Next to examine is the proposed addition. Because the house is in Zone AE, if the planned changes qualify as "substantial improvement" (50% or more of the structure's pre-improvement fair market value), then the entire structure--not just the addition--has to meet or be brought up to the community's current building codes. I am not familiar with codes in the writer's community's codes to know if they only require the lowest floor to be at BFE or if additional height above the BFE is required. Currently with the lowest floor a foot above BFE, the unimproved structure may meet current code. But some communities require even greater elevation as a safety factor, particularly in view of changing flooding patterns over time as our watersheds are developed (creating more runoff) and we experience changes in precipitation patterns. The owner needs to verify local standards relating to elevation above BFE, but there may also be county and state requirements that affect the planned construction. Whoever the owner works with to plan the addition hopefully will be able to help with this research. Hello, surveyors, here's your cue. Become familiar with regulations, elevation, and flood openings (venting being irrelevant this time) to be the best resource possible.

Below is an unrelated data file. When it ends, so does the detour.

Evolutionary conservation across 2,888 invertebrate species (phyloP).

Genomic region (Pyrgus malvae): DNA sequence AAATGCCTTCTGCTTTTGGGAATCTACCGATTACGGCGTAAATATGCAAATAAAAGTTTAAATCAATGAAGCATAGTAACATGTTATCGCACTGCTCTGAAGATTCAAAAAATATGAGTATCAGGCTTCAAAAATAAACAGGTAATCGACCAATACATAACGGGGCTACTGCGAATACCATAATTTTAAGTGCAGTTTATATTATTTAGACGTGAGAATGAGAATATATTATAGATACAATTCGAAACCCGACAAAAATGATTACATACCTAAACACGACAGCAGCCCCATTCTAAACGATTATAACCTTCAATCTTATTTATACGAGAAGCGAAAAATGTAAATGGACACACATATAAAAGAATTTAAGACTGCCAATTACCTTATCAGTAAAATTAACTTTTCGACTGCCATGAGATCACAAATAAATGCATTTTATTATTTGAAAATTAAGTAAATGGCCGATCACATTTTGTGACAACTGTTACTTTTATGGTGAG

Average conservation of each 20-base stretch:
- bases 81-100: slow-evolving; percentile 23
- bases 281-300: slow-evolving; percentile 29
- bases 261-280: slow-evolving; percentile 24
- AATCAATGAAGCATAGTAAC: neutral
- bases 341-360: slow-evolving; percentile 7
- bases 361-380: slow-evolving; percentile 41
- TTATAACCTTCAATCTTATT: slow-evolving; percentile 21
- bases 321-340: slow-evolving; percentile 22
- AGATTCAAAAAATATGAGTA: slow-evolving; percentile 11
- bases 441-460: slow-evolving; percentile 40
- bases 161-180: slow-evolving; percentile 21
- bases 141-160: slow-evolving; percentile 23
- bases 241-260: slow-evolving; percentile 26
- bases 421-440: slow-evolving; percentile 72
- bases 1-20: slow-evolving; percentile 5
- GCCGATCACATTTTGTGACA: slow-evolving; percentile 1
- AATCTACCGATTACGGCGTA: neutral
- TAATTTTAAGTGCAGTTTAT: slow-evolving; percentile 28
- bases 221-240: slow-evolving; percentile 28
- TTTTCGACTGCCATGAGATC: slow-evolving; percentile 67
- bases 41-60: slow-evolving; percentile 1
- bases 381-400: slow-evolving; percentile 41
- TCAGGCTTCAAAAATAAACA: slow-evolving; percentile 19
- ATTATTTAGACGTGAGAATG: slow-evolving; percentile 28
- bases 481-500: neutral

Wendy Lathrop is licensed as a Professional Land Surveyor in NJ, PA, DE, and MD, and has been involved since 1974 in surveying projects ranging from construction to boundary to environmental land use disputes. She is a Professional Planner in NJ, and a Certified Floodplain Manager through ASFPM.

A 771Kb PDF of this article as it appeared in the magazine—complete with images—is available by clicking HERE